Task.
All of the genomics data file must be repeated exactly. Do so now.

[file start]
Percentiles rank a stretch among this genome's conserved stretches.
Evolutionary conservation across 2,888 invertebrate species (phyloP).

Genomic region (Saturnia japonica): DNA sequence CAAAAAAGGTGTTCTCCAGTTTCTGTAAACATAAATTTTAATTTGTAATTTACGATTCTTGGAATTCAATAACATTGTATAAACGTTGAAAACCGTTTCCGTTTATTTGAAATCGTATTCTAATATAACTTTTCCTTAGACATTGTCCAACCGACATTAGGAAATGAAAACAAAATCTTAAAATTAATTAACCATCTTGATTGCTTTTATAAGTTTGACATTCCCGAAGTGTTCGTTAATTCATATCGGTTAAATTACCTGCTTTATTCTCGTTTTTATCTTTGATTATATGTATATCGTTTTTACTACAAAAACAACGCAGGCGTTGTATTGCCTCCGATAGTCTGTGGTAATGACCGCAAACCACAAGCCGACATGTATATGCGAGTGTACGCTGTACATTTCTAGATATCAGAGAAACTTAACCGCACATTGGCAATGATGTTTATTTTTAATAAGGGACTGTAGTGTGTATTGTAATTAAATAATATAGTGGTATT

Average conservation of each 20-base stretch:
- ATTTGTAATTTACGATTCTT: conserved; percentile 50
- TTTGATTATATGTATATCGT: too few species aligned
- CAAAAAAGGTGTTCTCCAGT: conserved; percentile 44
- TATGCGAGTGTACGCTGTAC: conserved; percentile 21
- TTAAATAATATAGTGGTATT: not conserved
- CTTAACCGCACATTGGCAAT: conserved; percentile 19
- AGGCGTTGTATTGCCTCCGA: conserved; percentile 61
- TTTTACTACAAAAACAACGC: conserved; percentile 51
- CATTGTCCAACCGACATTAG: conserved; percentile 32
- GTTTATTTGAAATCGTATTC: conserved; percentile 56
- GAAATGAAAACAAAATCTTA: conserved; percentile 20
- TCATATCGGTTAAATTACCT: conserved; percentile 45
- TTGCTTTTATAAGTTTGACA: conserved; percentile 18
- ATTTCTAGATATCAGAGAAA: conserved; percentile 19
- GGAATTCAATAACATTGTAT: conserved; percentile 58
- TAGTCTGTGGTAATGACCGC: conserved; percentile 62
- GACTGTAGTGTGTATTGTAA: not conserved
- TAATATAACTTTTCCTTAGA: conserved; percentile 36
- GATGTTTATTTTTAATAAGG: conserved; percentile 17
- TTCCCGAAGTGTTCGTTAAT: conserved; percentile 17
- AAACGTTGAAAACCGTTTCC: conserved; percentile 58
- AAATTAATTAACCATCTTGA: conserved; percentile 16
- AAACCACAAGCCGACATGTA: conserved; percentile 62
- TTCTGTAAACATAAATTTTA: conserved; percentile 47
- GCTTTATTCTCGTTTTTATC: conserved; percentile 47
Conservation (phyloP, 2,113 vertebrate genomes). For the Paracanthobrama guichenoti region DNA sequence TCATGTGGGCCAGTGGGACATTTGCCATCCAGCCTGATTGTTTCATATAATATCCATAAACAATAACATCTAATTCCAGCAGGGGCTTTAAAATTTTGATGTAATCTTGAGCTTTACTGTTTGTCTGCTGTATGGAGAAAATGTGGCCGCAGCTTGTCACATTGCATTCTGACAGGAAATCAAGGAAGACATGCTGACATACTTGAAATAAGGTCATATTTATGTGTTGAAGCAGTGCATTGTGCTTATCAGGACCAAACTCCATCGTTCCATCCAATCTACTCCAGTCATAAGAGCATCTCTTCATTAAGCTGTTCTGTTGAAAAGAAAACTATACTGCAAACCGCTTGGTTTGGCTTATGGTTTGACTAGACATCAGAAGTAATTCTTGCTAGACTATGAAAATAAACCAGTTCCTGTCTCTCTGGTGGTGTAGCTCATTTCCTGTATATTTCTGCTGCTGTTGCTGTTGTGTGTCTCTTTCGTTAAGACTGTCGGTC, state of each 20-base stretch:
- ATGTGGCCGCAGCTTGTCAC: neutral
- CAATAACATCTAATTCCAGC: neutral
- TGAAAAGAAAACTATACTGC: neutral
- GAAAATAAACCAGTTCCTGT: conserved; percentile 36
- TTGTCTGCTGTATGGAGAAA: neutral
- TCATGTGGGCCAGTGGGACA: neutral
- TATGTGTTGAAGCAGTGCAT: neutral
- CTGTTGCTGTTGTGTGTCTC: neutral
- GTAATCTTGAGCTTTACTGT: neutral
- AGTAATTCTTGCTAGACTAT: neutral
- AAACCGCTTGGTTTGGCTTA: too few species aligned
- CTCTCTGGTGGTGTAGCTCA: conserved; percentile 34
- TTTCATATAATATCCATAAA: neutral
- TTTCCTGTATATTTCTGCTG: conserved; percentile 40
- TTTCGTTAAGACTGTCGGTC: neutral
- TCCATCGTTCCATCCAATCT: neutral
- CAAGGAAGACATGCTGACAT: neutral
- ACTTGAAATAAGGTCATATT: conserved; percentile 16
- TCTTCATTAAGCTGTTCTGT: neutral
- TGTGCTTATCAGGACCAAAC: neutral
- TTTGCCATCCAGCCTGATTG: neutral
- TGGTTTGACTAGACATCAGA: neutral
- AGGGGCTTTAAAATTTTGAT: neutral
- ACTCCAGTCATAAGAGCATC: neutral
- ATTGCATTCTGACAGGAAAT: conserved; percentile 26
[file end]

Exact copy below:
Percentiles rank a stretch among this genome's conserved stretches.
Evolutionary conservation across 2,888 invertebrate species (phyloP).

Genomic region (Saturnia japonica): DNA sequence CAAAAAAGGTGTTCTCCAGTTTCTGTAAACATAAATTTTAATTTGTAATTTACGATTCTTGGAATTCAATAACATTGTATAAACGTTGAAAACCGTTTCCGTTTATTTGAAATCGTATTCTAATATAACTTTTCCTTAGACATTGTCCAACCGACATTAGGAAATGAAAACAAAATCTTAAAATTAATTAACCATCTTGATTGCTTTTATAAGTTTGACATTCCCGAAGTGTTCGTTAATTCATATCGGTTAAATTACCTGCTTTATTCTCGTTTTTATCTTTGATTATATGTATATCGTTTTTACTACAAAAACAACGCAGGCGTTGTATTGCCTCCGATAGTCTGTGGTAATGACCGCAAACCACAAGCCGACATGTATATGCGAGTGTACGCTGTACATTTCTAGATATCAGAGAAACTTAACCGCACATTGGCAATGATGTTTATTTTTAATAAGGGACTGTAGTGTGTATTGTAATTAAATAATATAGTGGTATT

Average conservation of each 20-base stretch:
- ATTTGTAATTTACGATTCTT: conserved; percentile 50
- TTTGATTATATGTATATCGT: too few species aligned
- CAAAAAAGGTGTTCTCCAGT: conserved; percentile 44
- TATGCGAGTGTACGCTGTAC: conserved; percentile 21
- TTAAATAATATAGTGGTATT: not conserved
- CTTAACCGCACATTGGCAAT: conserved; percentile 19
- AGGCGTTGTATTGCCTCCGA: conserved; percentile 61
- TTTTACTACAAAAACAACGC: conserved; percentile 51
- CATTGTCCAACCGACATTAG: conserved; percentile 32
- GTTTATTTGAAATCGTATTC: conserved; percentile 56
- GAAATGAAAACAAAATCTTA: conserved; percentile 20
- TCATATCGGTTAAATTACCT: conserved; percentile 45
- TTGCTTTTATAAGTTTGACA: conserved; percentile 18
- ATTTCTAGATATCAGAGAAA: conserved; percentile 19
- GGAATTCAATAACATTGTAT: conserved; percentile 58
- TAGTCTGTGGTAATGACCGC: conserved; percentile 62
- GACTGTAGTGTGTATTGTAA: not conserved
- TAATATAACTTTTCCTTAGA: conserved; percentile 36
- GATGTTTATTTTTAATAAGG: conserved; percentile 17
- TTCCCGAAGTGTTCGTTAAT: conserved; percentile 17
- AAACGTTGAAAACCGTTTCC: conserved; percentile 58
- AAATTAATTAACCATCTTGA: conserved; percentile 16
- AAACCACAAGCCGACATGTA: conserved; percentile 62
- TTCTGTAAACATAAATTTTA: conserved; percentile 47
- GCTTTATTCTCGTTTTTATC: conserved; percentile 47
Conservation (phyloP, 2,113 vertebrate genomes). For the Paracanthobrama guichenoti region DNA sequence TCATGTGGGCCAGTGGGACATTTGCCATCCAGCCTGATTGTTTCATATAATATCCATAAACAATAACATCTAATTCCAGCAGGGGCTTTAAAATTTTGATGTAATCTTGAGCTTTACTGTTTGTCTGCTGTATGGAGAAAATGTGGCCGCAGCTTGTCACATTGCATTCTGACAGGAAATCAAGGAAGACATGCTGACATACTTGAAATAAGGTCATATTTATGTGTTGAAGCAGTGCATTGTGCTTATCAGGACCAAACTCCATCGTTCCATCCAATCTACTCCAGTCATAAGAGCATCTCTTCATTAAGCTGTTCTGTTGAAAAGAAAACTATACTGCAAACCGCTTGGTTTGGCTTATGGTTTGACTAGACATCAGAAGTAATTCTTGCTAGACTATGAAAATAAACCAGTTCCTGTCTCTCTGGTGGTGTAGCTCATTTCCTGTATATTTCTGCTGCTGTTGCTGTTGTGTGTCTCTTTCGTTAAGACTGTCGGTC, state of each 20-base stretch:
- ATGTGGCCGCAGCTTGTCAC: neutral
- CAATAACATCTAATTCCAGC: neutral
- TGAAAAGAAAACTATACTGC: neutral
- GAAAATAAACCAGTTCCTGT: conserved; percentile 36
- TTGTCTGCTGTATGGAGAAA: neutral
- TCATGTGGGCCAGTGGGACA: neutral
- TATGTGTTGAAGCAGTGCAT: neutral
- CTGTTGCTGTTGTGTGTCTC: neutral
- GTAATCTTGAGCTTTACTGT: neutral
- AGTAATTCTTGCTAGACTAT: neutral
- AAACCGCTTGGTTTGGCTTA: too few species aligned
- CTCTCTGGTGGTGTAGCTCA: conserved; percentile 34
- TTTCATATAATATCCATAAA: neutral
- TTTCCTGTATATTTCTGCTG: conserved; percentile 40
- TTTCGTTAAGACTGTCGGTC: neutral
- TCCATCGTTCCATCCAATCT: neutral
- CAAGGAAGACATGCTGACAT: neutral
- ACTTGAAATAAGGTCATATT: conserved; percentile 16
- TCTTCATTAAGCTGTTCTGT: neutral
- TGTGCTTATCAGGACCAAAC: neutral
- TTTGCCATCCAGCCTGATTG: neutral
- TGGTTTGACTAGACATCAGA: neutral
- AGGGGCTTTAAAATTTTGAT: neutral
- ACTCCAGTCATAAGAGCATC: neutral
- ATTGCATTCTGACAGGAAAT: conserved; percentile 26